In 1887, the Strater Hotel was built by a young man named Henry Strater, who was also a pharmacist. With help from his family, the four-story brick hotel was built at a cost of $70,000 and opened the next year. Henry Strater didn’t run the property but leased it to H.L. Rice, and under his management, the hotel soon became known as “the place” of social gathering. Strater’s occupied a small a small part of the building. Today, the Victorian Strater Hotel continues to serve guests and is a prominent downtown landmark, located just two blocks north of the Durango & Silverton Narrow Gauge Railroad.
Also occurring in 1887, was the construction of an electric power plant which delivered electricity to homes and businesses. Durango was the earliest city in the county to have electrical power. By that time, the Durango Smelter processed one million pounds of silver, lead, gold, and copper and was one of the area’s largest employers with 300 men working.
In 1889, a disastrous fire broke out in downtown, damaging several blocks along Main Avenue. Afterward, the City Council made an ordinance that new buildings must be constructed with stone and brick.
By the early 1890s, Durango was really promoting tourism. The Durango Board of Trade, a local booster organization, published a promotional brochure in 1892 touting all that Durango had to offer, suggesting that visitors could tour the smelter and coal mines, see the Indians both in Durango and out on their reservation, ride the Rio Grande Southern to a point close to the Mesa Verde Cliff Dwellings, and enjoy outdoor activities such as camping, hunting, and fishing.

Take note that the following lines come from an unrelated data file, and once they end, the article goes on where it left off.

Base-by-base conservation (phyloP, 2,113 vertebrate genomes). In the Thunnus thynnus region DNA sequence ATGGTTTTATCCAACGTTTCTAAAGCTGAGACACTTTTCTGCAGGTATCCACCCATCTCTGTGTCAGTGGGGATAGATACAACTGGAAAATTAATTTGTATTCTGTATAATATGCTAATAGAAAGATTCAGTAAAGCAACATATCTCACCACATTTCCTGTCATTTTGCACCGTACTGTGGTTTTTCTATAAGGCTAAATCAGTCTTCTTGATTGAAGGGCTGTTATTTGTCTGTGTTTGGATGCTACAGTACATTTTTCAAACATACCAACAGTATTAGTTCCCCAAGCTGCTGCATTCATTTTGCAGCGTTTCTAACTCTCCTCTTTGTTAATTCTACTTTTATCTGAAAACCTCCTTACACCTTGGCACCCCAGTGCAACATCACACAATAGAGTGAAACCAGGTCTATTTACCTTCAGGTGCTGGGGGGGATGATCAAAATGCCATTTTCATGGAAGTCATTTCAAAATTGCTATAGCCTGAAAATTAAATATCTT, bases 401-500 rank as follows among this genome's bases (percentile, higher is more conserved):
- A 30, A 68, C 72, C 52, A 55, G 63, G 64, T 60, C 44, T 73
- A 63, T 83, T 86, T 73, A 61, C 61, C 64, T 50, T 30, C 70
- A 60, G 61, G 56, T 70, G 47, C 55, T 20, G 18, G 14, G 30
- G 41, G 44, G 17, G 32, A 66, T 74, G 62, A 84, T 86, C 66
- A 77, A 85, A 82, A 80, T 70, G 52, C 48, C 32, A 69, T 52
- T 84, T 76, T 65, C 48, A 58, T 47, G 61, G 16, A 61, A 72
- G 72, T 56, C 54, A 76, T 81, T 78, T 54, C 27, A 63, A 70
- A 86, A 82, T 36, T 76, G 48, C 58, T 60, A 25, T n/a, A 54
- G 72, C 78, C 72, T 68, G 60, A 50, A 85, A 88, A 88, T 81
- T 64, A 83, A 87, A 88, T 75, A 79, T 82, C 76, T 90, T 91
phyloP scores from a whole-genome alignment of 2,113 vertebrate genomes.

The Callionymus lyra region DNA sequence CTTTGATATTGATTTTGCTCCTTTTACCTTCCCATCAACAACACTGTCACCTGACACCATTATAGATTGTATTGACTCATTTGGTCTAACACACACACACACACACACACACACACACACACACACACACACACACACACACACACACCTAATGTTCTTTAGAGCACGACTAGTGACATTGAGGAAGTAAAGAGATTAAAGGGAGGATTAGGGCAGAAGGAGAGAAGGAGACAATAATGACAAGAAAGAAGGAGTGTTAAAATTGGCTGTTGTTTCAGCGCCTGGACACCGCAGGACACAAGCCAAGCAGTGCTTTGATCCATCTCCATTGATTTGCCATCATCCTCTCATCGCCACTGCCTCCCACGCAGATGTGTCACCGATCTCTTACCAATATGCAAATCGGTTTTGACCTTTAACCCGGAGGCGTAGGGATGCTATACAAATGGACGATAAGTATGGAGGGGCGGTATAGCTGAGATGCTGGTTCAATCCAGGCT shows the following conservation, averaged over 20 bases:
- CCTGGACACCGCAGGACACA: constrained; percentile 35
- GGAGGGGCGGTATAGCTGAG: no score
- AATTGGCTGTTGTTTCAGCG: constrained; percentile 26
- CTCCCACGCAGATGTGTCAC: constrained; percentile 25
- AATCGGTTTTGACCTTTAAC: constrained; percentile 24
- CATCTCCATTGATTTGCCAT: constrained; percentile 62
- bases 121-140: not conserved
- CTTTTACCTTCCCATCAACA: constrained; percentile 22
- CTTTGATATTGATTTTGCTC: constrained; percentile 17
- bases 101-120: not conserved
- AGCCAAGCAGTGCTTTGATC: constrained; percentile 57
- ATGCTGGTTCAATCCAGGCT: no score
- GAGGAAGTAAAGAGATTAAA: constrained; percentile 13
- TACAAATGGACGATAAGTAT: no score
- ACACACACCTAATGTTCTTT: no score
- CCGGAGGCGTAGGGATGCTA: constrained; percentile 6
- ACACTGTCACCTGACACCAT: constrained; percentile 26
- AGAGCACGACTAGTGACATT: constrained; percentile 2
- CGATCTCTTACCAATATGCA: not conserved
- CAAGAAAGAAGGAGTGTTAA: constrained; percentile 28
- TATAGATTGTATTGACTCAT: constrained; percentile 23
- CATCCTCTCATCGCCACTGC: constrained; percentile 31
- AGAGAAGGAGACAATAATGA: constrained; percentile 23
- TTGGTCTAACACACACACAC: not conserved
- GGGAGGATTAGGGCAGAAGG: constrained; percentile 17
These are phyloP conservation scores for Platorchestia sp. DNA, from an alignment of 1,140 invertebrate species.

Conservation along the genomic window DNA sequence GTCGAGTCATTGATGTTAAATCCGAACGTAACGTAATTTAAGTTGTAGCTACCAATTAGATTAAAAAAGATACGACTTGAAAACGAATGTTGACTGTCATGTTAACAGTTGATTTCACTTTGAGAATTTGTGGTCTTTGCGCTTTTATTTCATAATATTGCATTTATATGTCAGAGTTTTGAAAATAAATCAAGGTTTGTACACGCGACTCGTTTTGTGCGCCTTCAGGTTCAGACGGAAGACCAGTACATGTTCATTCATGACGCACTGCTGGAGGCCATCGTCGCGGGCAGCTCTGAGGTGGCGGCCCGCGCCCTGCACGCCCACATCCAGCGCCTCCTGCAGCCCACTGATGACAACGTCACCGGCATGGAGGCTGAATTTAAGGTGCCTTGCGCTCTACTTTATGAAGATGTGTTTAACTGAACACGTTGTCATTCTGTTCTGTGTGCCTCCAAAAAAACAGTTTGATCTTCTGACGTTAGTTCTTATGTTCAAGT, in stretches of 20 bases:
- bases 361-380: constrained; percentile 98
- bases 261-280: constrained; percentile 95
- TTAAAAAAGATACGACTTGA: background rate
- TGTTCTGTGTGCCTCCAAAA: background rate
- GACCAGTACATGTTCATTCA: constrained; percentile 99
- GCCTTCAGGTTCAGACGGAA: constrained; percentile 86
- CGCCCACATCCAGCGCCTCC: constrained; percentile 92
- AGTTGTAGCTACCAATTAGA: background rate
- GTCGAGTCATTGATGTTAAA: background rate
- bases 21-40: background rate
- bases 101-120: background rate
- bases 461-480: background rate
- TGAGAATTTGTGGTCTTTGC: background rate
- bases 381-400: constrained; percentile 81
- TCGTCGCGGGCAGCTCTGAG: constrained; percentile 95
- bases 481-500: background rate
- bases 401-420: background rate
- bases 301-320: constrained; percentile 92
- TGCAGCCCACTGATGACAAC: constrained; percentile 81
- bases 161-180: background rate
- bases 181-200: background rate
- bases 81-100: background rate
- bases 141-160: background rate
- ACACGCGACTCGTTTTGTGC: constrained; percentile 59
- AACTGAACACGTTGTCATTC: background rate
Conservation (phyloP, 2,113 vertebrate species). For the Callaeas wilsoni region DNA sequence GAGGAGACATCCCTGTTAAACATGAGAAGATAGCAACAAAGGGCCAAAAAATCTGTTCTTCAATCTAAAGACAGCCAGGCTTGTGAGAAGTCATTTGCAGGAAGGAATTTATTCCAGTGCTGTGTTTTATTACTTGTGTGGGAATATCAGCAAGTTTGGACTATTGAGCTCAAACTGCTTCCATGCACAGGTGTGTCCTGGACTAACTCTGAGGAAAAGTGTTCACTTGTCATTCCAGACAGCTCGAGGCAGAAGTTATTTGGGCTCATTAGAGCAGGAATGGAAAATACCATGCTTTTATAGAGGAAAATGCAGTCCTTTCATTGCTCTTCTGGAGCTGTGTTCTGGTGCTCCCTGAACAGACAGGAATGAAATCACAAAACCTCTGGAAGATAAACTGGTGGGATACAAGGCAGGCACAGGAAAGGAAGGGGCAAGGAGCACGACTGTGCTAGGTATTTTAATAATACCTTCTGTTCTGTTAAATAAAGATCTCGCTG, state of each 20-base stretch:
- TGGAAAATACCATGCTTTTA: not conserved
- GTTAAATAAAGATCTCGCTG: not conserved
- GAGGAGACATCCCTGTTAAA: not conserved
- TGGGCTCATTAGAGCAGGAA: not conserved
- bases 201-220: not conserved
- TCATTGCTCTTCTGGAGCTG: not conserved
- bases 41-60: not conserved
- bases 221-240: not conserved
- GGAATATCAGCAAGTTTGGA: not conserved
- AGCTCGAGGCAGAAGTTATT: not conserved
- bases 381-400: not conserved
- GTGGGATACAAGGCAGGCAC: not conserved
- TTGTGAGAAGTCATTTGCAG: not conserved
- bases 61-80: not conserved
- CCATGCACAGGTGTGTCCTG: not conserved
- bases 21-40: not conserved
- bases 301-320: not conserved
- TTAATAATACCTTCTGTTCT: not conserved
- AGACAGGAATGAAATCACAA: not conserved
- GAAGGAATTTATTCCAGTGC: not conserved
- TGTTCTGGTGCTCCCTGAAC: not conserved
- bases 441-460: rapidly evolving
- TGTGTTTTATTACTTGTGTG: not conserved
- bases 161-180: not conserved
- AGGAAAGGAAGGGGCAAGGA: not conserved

The railroads also promoted the area. Combined with the Rio Grande Southern Railroad, the Denver and Rio Grande promoted the “Around the Circle Tour”, which provided a four-day 1,000-mile loop through scenic southwestern Colorado for just $28.
By this time, the town boasted four banks, two flour mills, the Durango Iron Works, two brick companies, and the smelter company reported healthy capitalizations and 2796 people in 1900.
In 1892 the St. Columba Catholic Church, school, and Mercy Hospital were started by the Sisters of Mercy. The hospital was first situated in a frame building with eight beds. A more substantial stone building replaced the first one in 1894. At that time, Mercy was the only general hospital in southwestern Colorado. Today, the church and school are still at their original site on North Main Avenue, but the Mercy Regional Hospital moved to the Grand View area of La Plata County.